YellowBirch- ‐BetulaluteaThe texture and odor of the bark ofthe yellow birch is helpful in identifyingthis tall tree of relatively undisturbedwoodlands. Like white birch, the barkpeels in horizontal bands or curls, and ithas a golden hue (almost like honey) andquite distinct from the white bark of whiteand gray birch. The bark has narrowhorizontal slits or lenticels that, when firstformed, allow for gas exchange. Thesimple, alternate, ovate leaves range insize from 7-11 cm long. Their margins aredoubly serrate and meet unequally at thepetiole.Yellow birch is monoecious withmale and female flowers occurring inseparate, elongate cone like structurescalled catkins. They form in the previousyear and remain tightly closed throughwinter to open in the following spring.Male catkins are 7-9 mm long with brownscales. The female catkins are larger(about 17 mm long) and are light reddishbrown with white hairs. The male catkinfalls off after it has shed its pollen but the female catkin persists as a small cone containing smallwinged nutlets which mature in August through October.Twigs are yellow brown to dark brown, and are smooth and shiny. Like the black birch,the twigs have a strong wintergreen flavor when broken. They can be made into a tea whensteeped in hot water. Sap can be collected in early spring and reduced by boiling to make syrup.Yellow birch may reach a height of 20-30 m, making it one of the tallest deciduous treesin New England. As lumber, it is the birch that is harvested the most, and it is used for finishwork in houses and in furniture. The curly peels of dry bark are useful tinder for startingcampfires.Yellow birch grows in rich soil in wet areas near swamps and streams. It is a tree oftenfound growing in dark woods in association with hemlock. These favored conditions of shade,moisture, and rich soil may restrict its range to undisturbed areas. Yellow birch is often found onthe sides of hills and ledges that have a northern exposure. Seedlings often sprout on dead6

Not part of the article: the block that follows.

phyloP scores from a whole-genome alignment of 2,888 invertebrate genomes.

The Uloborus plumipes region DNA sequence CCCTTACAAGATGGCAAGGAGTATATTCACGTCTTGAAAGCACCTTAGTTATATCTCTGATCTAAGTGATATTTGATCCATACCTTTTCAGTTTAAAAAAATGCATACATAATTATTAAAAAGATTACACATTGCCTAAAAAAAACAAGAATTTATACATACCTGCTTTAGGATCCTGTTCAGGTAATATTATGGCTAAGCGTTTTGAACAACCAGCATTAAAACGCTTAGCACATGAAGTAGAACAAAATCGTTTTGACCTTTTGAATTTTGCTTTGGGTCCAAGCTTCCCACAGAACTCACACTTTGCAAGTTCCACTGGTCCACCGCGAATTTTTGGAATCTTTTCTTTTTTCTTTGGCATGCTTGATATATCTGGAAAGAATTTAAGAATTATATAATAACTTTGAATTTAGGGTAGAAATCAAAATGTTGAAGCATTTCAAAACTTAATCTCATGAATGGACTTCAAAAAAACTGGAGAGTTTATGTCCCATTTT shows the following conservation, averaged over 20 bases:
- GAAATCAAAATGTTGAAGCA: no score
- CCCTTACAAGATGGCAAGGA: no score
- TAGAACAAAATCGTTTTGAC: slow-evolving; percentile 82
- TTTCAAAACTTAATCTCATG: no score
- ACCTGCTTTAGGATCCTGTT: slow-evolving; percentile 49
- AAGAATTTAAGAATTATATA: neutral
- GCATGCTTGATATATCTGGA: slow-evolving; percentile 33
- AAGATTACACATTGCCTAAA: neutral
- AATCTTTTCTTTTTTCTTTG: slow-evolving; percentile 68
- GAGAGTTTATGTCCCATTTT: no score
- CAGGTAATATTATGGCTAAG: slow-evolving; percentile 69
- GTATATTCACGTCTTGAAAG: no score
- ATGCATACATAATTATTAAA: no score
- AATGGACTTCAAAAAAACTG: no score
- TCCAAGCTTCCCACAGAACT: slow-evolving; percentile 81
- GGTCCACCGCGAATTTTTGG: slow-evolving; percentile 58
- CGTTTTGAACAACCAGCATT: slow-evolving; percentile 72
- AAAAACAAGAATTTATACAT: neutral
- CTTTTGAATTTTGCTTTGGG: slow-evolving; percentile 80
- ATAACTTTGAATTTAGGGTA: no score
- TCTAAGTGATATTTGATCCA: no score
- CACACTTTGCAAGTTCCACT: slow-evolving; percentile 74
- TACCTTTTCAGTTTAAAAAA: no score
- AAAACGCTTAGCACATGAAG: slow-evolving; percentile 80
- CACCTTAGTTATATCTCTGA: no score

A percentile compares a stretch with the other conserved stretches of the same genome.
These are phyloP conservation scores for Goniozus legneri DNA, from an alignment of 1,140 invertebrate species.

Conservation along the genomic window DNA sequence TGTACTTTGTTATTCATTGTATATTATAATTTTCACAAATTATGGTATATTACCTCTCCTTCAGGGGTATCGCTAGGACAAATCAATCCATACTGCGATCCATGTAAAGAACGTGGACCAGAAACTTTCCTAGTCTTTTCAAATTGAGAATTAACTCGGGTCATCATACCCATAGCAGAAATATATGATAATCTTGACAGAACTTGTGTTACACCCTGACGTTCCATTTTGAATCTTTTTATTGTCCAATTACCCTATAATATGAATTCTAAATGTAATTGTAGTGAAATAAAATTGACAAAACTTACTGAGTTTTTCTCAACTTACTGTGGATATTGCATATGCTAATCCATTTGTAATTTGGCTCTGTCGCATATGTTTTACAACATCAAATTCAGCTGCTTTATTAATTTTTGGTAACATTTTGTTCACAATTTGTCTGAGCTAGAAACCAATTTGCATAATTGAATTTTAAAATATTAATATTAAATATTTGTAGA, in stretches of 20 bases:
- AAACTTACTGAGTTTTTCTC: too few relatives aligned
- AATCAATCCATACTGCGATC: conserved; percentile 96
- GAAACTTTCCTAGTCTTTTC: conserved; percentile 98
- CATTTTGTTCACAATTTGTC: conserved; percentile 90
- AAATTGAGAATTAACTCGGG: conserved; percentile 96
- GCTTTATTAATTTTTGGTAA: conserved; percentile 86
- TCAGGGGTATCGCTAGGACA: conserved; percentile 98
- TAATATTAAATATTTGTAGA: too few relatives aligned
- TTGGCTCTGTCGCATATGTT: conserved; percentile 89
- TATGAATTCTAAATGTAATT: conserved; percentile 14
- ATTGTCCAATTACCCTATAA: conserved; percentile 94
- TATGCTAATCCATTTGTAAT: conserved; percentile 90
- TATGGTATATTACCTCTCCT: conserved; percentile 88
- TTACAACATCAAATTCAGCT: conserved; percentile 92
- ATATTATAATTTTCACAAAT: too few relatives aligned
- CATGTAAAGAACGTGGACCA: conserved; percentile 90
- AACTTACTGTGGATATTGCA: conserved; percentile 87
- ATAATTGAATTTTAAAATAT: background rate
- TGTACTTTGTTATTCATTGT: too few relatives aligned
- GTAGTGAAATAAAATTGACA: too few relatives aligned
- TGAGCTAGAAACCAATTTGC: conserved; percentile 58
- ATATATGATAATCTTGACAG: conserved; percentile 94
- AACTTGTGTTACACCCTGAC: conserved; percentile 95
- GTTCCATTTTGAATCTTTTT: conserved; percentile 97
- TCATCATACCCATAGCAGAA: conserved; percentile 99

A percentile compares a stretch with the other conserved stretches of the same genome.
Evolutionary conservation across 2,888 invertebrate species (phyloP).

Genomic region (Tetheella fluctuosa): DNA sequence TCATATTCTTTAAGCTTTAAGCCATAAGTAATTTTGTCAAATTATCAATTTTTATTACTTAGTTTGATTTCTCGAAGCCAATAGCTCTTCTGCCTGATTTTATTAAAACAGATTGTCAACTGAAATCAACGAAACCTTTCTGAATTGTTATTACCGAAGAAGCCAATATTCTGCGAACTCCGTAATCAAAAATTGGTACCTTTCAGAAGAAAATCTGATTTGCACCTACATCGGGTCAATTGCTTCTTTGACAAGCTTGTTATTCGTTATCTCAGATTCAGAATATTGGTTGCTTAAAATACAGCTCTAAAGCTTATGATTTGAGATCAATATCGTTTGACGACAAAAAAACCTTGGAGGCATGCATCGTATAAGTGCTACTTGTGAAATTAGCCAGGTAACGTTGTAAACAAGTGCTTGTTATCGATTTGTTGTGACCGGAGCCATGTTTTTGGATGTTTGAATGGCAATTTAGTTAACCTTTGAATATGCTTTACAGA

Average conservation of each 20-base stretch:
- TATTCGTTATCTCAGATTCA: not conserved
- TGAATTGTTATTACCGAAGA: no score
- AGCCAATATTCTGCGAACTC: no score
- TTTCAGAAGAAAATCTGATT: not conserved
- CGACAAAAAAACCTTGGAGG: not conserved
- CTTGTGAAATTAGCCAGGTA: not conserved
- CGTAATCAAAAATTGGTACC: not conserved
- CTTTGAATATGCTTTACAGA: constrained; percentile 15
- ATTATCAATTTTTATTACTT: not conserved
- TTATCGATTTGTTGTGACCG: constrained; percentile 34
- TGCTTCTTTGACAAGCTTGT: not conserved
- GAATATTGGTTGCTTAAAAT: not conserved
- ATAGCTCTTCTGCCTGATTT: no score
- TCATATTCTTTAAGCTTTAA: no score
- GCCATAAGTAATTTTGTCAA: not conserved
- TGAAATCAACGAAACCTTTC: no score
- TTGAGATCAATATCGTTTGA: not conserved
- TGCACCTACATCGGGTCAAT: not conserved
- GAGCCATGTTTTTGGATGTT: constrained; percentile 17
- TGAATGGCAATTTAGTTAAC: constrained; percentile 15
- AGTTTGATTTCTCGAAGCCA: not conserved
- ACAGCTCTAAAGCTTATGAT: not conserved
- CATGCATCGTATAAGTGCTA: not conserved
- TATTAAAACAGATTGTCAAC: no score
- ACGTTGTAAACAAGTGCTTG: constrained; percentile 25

stumps and in soil-moss pockets on top of large rocks. As they grow, their roots engulf thestumps and send roots over the rocks, a very characteristic growth form for this species.Yellow birch occurs from Newfoundland, west through the Great Lakes, and south toMaryland and at higher elevations in Tennessee. The favored environment of moist, shaded, richwoods restricts yellow birch on campus. There can be found numerous specimens growing withAmerican holly and Canadian hemlock in a relatively undisturbed wooded area between RingRoad and Cedar Dell Pond across from parking lots #13 and 14. Several also grow in the damparea behind the tennis courts.7

GrayBirch- ‐BetulapopulifoliaThe color and texture of thebark of gray birch are this tree's mostdistinctive features. It is white, likemany birches, but does not peel off incurls to the extent it does in white oryellow birch. At the base of thebranches, along the trunk, a black 'V'or chevron makes a distinctivepattern. Horizontal breaks (lenticels)occur on the bark and function in gasexchange. The bark of youngbranches is reddish-brown and turnswhite with age. The relatively small (5 cm wide by 7 cm long) triangularshaped leaves have doubly serratemargins and are distinct from themore oval shape of other localbirches. Gray birch is monoeciouswith separate, long-staminate andshort-pistillate catkins.Gray birch grows in standsalong the edges of woodlands and inopen areas. It is usually seen as asmall tree, seldom growing taller than4.5-6 m. A single plant may haveseveral main trunks.The bark of this and many other birches is elastic; it expands to accommodate increasesin girth from lateral growth. As a result of this elasticity the bark has a smooth surface, unlike thebark of most other kinds of mature trees. It is composed of many thin layers. The cells of theinner layers of bark contain tannic acid which gives newly exposed bark an orange color. Tannindoes not occur in the outer layers. Here the dead, empty cells reflect light similar to the waysnow reflects light, and the bark appears white.Gray birch reproduces by seeds which are dispersed by wind. This effective long distancedispersal strategy, together with its tolerance of sandy, dry soils enables gray birch to be one ofthe first colonizers of abandoned fields, disturbed soils, or burned-over areas. As such, gray birchis in early succession stages of forest development and is not usually a member of a climax forestcommunity. Reflecting its old field colonization it is sometimes called 'old field birch'.8